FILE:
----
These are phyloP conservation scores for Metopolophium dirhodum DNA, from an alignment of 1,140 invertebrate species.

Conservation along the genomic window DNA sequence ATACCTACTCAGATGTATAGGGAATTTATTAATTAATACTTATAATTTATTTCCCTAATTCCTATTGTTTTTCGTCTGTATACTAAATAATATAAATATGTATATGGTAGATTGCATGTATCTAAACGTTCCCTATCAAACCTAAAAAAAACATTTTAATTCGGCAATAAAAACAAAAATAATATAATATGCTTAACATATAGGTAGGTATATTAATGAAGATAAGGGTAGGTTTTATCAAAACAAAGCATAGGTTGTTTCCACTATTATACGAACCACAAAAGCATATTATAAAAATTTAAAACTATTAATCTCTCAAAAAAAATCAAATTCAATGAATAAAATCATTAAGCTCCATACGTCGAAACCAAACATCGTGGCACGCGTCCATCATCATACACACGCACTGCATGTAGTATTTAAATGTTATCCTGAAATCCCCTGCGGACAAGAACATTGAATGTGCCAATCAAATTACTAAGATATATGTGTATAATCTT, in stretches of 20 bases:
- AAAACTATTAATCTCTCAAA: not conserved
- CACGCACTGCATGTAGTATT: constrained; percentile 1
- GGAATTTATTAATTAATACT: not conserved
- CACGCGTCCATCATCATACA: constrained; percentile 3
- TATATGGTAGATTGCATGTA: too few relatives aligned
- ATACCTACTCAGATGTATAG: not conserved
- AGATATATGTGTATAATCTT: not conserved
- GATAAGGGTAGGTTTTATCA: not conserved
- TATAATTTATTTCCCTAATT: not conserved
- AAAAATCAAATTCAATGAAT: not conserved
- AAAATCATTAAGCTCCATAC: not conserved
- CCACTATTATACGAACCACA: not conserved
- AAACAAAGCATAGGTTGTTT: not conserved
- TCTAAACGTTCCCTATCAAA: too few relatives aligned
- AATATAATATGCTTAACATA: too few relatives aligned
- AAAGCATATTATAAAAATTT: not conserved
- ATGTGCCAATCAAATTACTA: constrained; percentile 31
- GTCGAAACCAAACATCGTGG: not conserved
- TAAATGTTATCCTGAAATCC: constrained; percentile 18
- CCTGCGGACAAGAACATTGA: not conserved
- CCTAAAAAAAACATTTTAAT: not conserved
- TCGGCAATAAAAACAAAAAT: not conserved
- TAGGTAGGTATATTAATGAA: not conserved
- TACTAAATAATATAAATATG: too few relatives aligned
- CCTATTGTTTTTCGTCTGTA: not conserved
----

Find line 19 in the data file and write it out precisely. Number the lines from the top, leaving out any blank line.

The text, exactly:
- ATGTGCCAATCAAATTACTA: constrained; percentile 31